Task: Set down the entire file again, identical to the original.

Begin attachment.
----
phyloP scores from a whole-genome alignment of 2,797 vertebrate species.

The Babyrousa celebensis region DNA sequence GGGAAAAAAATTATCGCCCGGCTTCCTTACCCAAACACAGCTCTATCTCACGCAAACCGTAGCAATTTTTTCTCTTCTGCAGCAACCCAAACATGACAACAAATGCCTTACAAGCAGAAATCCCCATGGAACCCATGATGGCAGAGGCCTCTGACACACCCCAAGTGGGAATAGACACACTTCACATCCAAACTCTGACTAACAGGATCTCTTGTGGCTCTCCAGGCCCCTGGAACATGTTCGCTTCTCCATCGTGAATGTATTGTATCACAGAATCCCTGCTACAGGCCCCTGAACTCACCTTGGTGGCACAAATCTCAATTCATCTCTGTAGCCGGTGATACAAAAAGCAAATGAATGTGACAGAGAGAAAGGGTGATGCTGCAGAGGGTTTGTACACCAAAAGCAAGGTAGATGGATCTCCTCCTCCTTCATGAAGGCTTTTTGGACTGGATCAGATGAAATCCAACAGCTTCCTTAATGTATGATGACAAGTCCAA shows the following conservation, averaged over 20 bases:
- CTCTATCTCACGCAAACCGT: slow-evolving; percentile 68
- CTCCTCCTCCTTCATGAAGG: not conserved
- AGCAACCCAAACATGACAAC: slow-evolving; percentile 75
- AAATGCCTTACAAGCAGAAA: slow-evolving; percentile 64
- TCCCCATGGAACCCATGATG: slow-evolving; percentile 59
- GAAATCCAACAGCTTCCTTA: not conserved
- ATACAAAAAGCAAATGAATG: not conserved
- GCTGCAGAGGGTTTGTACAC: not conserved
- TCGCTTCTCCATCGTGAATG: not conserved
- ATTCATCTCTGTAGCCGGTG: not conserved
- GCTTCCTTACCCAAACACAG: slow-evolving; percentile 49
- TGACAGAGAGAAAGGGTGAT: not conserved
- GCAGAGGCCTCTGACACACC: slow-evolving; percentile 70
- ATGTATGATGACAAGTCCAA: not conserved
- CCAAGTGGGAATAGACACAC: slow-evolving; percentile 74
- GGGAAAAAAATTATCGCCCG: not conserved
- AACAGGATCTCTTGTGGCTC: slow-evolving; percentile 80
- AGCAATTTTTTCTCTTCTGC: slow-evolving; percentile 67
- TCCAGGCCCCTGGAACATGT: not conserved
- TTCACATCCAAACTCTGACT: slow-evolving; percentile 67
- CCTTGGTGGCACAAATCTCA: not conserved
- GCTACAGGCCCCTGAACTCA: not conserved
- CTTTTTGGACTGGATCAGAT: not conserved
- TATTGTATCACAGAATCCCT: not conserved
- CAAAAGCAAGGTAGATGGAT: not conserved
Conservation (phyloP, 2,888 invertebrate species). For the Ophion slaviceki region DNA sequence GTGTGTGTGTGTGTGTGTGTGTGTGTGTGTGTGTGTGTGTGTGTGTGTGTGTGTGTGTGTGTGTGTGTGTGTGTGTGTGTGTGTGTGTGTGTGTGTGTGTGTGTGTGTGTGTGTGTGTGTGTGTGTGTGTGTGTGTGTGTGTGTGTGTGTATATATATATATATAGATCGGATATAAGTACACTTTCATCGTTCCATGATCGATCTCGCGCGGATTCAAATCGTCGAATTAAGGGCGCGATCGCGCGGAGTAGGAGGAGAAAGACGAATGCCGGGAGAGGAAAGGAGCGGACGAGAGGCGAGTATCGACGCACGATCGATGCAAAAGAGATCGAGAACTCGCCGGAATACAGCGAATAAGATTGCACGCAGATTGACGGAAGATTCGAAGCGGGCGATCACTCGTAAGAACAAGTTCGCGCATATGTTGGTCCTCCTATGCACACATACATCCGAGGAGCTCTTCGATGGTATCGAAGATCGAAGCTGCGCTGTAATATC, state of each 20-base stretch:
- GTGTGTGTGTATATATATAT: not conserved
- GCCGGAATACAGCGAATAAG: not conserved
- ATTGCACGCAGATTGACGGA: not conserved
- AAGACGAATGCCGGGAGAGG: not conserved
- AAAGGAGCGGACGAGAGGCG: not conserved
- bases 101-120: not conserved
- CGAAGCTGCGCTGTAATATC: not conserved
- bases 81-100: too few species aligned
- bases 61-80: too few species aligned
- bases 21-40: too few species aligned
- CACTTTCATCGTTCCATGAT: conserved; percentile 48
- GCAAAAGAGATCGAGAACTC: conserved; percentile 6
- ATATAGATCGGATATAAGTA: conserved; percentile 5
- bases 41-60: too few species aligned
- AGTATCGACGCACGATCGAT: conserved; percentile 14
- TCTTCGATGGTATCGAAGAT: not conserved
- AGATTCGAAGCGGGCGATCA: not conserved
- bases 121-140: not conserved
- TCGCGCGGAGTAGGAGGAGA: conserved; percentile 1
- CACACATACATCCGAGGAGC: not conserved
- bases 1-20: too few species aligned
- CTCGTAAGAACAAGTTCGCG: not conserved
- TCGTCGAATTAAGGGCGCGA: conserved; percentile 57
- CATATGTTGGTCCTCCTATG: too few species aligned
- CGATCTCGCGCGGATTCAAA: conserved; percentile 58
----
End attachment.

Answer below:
phyloP scores from a whole-genome alignment of 2,797 vertebrate species.

The Babyrousa celebensis region DNA sequence GGGAAAAAAATTATCGCCCGGCTTCCTTACCCAAACACAGCTCTATCTCACGCAAACCGTAGCAATTTTTTCTCTTCTGCAGCAACCCAAACATGACAACAAATGCCTTACAAGCAGAAATCCCCATGGAACCCATGATGGCAGAGGCCTCTGACACACCCCAAGTGGGAATAGACACACTTCACATCCAAACTCTGACTAACAGGATCTCTTGTGGCTCTCCAGGCCCCTGGAACATGTTCGCTTCTCCATCGTGAATGTATTGTATCACAGAATCCCTGCTACAGGCCCCTGAACTCACCTTGGTGGCACAAATCTCAATTCATCTCTGTAGCCGGTGATACAAAAAGCAAATGAATGTGACAGAGAGAAAGGGTGATGCTGCAGAGGGTTTGTACACCAAAAGCAAGGTAGATGGATCTCCTCCTCCTTCATGAAGGCTTTTTGGACTGGATCAGATGAAATCCAACAGCTTCCTTAATGTATGATGACAAGTCCAA shows the following conservation, averaged over 20 bases:
- CTCTATCTCACGCAAACCGT: slow-evolving; percentile 68
- CTCCTCCTCCTTCATGAAGG: not conserved
- AGCAACCCAAACATGACAAC: slow-evolving; percentile 75
- AAATGCCTTACAAGCAGAAA: slow-evolving; percentile 64
- TCCCCATGGAACCCATGATG: slow-evolving; percentile 59
- GAAATCCAACAGCTTCCTTA: not conserved
- ATACAAAAAGCAAATGAATG: not conserved
- GCTGCAGAGGGTTTGTACAC: not conserved
- TCGCTTCTCCATCGTGAATG: not conserved
- ATTCATCTCTGTAGCCGGTG: not conserved
- GCTTCCTTACCCAAACACAG: slow-evolving; percentile 49
- TGACAGAGAGAAAGGGTGAT: not conserved
- GCAGAGGCCTCTGACACACC: slow-evolving; percentile 70
- ATGTATGATGACAAGTCCAA: not conserved
- CCAAGTGGGAATAGACACAC: slow-evolving; percentile 74
- GGGAAAAAAATTATCGCCCG: not conserved
- AACAGGATCTCTTGTGGCTC: slow-evolving; percentile 80
- AGCAATTTTTTCTCTTCTGC: slow-evolving; percentile 67
- TCCAGGCCCCTGGAACATGT: not conserved
- TTCACATCCAAACTCTGACT: slow-evolving; percentile 67
- CCTTGGTGGCACAAATCTCA: not conserved
- GCTACAGGCCCCTGAACTCA: not conserved
- CTTTTTGGACTGGATCAGAT: not conserved
- TATTGTATCACAGAATCCCT: not conserved
- CAAAAGCAAGGTAGATGGAT: not conserved
Conservation (phyloP, 2,888 invertebrate species). For the Ophion slaviceki region DNA sequence GTGTGTGTGTGTGTGTGTGTGTGTGTGTGTGTGTGTGTGTGTGTGTGTGTGTGTGTGTGTGTGTGTGTGTGTGTGTGTGTGTGTGTGTGTGTGTGTGTGTGTGTGTGTGTGTGTGTGTGTGTGTGTGTGTGTGTGTGTGTGTGTGTGTGTATATATATATATATAGATCGGATATAAGTACACTTTCATCGTTCCATGATCGATCTCGCGCGGATTCAAATCGTCGAATTAAGGGCGCGATCGCGCGGAGTAGGAGGAGAAAGACGAATGCCGGGAGAGGAAAGGAGCGGACGAGAGGCGAGTATCGACGCACGATCGATGCAAAAGAGATCGAGAACTCGCCGGAATACAGCGAATAAGATTGCACGCAGATTGACGGAAGATTCGAAGCGGGCGATCACTCGTAAGAACAAGTTCGCGCATATGTTGGTCCTCCTATGCACACATACATCCGAGGAGCTCTTCGATGGTATCGAAGATCGAAGCTGCGCTGTAATATC, state of each 20-base stretch:
- GTGTGTGTGTATATATATAT: not conserved
- GCCGGAATACAGCGAATAAG: not conserved
- ATTGCACGCAGATTGACGGA: not conserved
- AAGACGAATGCCGGGAGAGG: not conserved
- AAAGGAGCGGACGAGAGGCG: not conserved
- bases 101-120: not conserved
- CGAAGCTGCGCTGTAATATC: not conserved
- bases 81-100: too few species aligned
- bases 61-80: too few species aligned
- bases 21-40: too few species aligned
- CACTTTCATCGTTCCATGAT: conserved; percentile 48
- GCAAAAGAGATCGAGAACTC: conserved; percentile 6
- ATATAGATCGGATATAAGTA: conserved; percentile 5
- bases 41-60: too few species aligned
- AGTATCGACGCACGATCGAT: conserved; percentile 14
- TCTTCGATGGTATCGAAGAT: not conserved
- AGATTCGAAGCGGGCGATCA: not conserved
- bases 121-140: not conserved
- TCGCGCGGAGTAGGAGGAGA: conserved; percentile 1
- CACACATACATCCGAGGAGC: not conserved
- bases 1-20: too few species aligned
- CTCGTAAGAACAAGTTCGCG: not conserved
- TCGTCGAATTAAGGGCGCGA: conserved; percentile 57
- CATATGTTGGTCCTCCTATG: too few species aligned
- CGATCTCGCGCGGATTCAAA: conserved; percentile 58